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Eckman v. Jackson

United States District Court, E.D. California

September 2, 2014

TOMMY CURTIS ECKMAN, Plaintiff,
v.
JACKSON, et al., Defendants.

ORDER DISMISSING COMPLAINT WITH LEAVE TO AMEND

DENNIS L. BECK, Magistrate Judge.

Plaintiff Tommy Curtis Eckman ("Plaintiff"), a state prisoner proceeding pro se and in forma pauperis, filed this civil rights action on September 18, 2013. The Court screened Plaintiff's complaint on February 3, 2014, and dismissed it with leave to amend. Plaintiff filed a First Amended Complaint ("FAC") on March 20, 2014. Plaintiff names Dr. Jackson, P.A. Ogbuehi, R.N. Powell, N.P. Tiggs-Brown, Psychiatrist Brown and Does 1-10 as Defendants.[1]

A. LEGAL STANDARD

The Court is required to screen complaints brought by prisoners seeking relief against a governmental entity or officer or employee of a governmental entity. 28 U.S.C. § 1915A(a). The Court must dismiss a complaint or portion thereof if the prisoner has raised claims that are legally "frivolous or malicious, " that fail to state a claim upon which relief may be granted, or that seek monetary relief from a defendant who is immune from such relief. 28 U.S.C. § 1915A(b)(1), (2). "Notwithstanding any filing fee, or any portion thereof, that may have been paid, the court shall dismiss the case at any time if the court determines that... the action or appeal... fails to state a claim upon which relief may be granted." 28 U.S.C. § 1915(e)(2)(B)(ii).

A complaint must contain "a short and plain statement of the claim showing that the pleader is entitled to relief...." Fed.R.Civ.P. 8(a)(2). Detailed factual allegations are not required, but "[t]hreadbare recitals of the elements of a cause of action, supported by mere conclusory statements, do not suffice." Ashcroft v. Iqbal , 129 S.Ct. 1937, 1949 (2009) (citing Bell Atl. Corp. v. Twombly , 550 U.S. 544, 555 (2007)). Plaintiff must set forth "sufficient factual matter, accepted as true, to state a claim that is plausible on its face.'" Id . (quoting Twombly , 550 U.S. at 555). While factual allegations are accepted as true, legal conclusions are not. Id.

To state a claim, Plaintiff must demonstrate that each defendant personally participated in the deprivation of his rights. Id. at 1949. This requires the presentation of factual allegations sufficient to state a plausible claim for relief. Iqbal , 129 S.Ct. at 1949-50; Moss v. U.S. Secret Service , 572 F.3d 962, 969 (9th Cir. 2009). The mere possibility of misconduct falls short of meeting this plausibility standard. Iqbal , 129 S.Ct. at 1949-50; Moss , 572 F.3d at 969.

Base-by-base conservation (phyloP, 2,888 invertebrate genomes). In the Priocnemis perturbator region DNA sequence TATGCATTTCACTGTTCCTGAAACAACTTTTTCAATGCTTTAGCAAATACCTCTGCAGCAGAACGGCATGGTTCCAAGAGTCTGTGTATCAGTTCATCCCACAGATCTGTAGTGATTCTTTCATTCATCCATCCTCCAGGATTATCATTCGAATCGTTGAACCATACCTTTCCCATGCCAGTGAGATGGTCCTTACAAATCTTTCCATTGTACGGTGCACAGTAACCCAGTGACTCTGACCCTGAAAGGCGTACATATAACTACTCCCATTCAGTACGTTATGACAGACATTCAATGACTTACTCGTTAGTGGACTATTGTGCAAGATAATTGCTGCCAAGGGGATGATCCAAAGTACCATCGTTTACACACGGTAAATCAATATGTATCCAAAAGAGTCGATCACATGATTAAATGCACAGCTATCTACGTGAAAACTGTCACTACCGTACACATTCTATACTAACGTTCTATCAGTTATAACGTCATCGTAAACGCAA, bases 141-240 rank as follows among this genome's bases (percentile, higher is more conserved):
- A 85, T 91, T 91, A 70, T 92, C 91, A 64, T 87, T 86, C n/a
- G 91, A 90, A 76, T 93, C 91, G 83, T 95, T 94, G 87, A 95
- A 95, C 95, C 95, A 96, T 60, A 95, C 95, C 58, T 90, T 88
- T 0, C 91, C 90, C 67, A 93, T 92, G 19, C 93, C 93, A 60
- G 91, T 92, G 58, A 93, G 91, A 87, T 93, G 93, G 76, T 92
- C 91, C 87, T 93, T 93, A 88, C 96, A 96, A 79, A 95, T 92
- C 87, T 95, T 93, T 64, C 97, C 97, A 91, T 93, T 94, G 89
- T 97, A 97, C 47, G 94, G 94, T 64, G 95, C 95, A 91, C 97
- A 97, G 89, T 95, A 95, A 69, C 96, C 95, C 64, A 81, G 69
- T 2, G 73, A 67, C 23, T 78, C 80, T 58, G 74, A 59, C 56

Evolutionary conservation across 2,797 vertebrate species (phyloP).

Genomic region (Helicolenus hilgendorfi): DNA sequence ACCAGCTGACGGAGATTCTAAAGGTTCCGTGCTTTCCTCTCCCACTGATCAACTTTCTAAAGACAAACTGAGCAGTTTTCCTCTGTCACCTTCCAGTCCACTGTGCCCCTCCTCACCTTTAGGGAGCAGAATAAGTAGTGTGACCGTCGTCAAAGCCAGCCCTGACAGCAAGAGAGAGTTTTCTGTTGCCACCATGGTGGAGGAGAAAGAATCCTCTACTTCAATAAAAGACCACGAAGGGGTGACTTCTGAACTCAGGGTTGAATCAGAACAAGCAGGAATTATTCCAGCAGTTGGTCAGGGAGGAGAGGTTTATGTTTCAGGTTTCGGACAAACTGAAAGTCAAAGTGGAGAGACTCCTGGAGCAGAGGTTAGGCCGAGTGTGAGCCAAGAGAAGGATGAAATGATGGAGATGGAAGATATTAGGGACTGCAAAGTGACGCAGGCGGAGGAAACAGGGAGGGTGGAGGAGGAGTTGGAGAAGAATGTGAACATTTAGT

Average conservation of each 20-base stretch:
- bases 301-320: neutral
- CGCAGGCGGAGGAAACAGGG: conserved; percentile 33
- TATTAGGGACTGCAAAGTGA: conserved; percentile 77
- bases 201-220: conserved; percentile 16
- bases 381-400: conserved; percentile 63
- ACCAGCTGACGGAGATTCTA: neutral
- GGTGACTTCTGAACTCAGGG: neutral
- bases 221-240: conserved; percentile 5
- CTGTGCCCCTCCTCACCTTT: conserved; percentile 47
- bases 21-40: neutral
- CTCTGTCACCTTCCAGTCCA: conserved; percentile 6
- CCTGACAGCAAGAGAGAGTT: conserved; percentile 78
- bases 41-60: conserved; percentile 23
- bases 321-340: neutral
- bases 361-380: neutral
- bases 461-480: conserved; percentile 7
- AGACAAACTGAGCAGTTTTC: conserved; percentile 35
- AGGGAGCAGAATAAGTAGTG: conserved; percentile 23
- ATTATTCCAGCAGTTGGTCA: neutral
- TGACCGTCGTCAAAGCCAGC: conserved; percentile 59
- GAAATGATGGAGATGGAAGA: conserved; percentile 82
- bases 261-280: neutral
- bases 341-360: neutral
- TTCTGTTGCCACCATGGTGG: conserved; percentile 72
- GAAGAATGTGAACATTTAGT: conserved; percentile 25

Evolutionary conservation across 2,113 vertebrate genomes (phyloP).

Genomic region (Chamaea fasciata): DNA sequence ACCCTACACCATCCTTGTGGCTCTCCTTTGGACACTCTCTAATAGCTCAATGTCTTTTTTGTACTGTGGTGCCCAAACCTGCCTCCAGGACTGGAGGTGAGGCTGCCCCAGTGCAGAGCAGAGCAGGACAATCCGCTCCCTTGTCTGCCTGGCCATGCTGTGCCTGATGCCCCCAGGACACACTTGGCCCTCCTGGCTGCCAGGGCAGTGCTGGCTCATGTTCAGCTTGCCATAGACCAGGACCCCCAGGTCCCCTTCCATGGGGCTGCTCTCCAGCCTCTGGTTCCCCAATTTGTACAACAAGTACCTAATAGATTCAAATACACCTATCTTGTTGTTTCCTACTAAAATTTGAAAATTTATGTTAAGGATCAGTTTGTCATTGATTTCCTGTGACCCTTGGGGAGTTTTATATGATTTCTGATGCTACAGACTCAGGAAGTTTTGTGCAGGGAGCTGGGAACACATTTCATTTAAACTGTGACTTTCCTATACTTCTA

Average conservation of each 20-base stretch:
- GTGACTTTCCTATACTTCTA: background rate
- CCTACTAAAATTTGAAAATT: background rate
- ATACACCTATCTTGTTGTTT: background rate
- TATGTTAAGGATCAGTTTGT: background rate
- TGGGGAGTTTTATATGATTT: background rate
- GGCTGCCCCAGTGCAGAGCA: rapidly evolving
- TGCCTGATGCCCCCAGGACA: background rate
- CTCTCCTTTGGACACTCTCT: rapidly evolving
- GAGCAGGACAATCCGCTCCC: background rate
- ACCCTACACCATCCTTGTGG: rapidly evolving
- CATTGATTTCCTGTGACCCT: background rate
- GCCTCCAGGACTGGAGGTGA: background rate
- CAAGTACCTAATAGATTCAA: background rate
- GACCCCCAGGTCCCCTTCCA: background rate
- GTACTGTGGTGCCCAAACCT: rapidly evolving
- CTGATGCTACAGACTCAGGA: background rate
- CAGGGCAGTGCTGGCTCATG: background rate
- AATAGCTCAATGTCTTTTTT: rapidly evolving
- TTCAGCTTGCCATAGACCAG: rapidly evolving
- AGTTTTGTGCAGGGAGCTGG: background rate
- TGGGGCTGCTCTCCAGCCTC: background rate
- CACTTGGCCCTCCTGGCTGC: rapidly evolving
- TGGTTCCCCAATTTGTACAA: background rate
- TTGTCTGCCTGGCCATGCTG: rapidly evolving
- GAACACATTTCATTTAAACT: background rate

B. SUMMARY OF PLAINTIFF'S ALLEGATIONS

Plaintiff is currently incarcerated at the California Substance Abuse Treatment Facility in Corcoran, California. It is unclear where the events at issue occurred.

Plaintiff's complaint is brief and without much detail. Plaintiff alleges that Defendant Jackson refuses to see him for follow-up care even though the injury at issue still exists. He states that all other health care staff who he has asked for help have refused to treat his condition "without an order from the Primary Care Provider/PCP, whom just happens to be Dr. J. Jackson." ECF No. 13, at 4.

Plaintiff alleges that he has asked for bandages and antibiotic ointment on numerous occasions, but Defendants have ignored or refused all requests. Plaintiff states that all Defendants were informed of Plaintiff's open sores/wounds to his left back and shoulder, and were also shown the injury.

Plaintiff states that his sores were ignored until a correctional officer noticed bloody circles on his t-shirt. Plaintiff was then provided bandages and received short-lived daily dressing changes. He alleges that the dressing changes did not include any cleansing of the wounds.

Plaintiff alleges that these actions were deliberately indifferent to his medical needs.

C. ANALYSIS

1. Pleading ...


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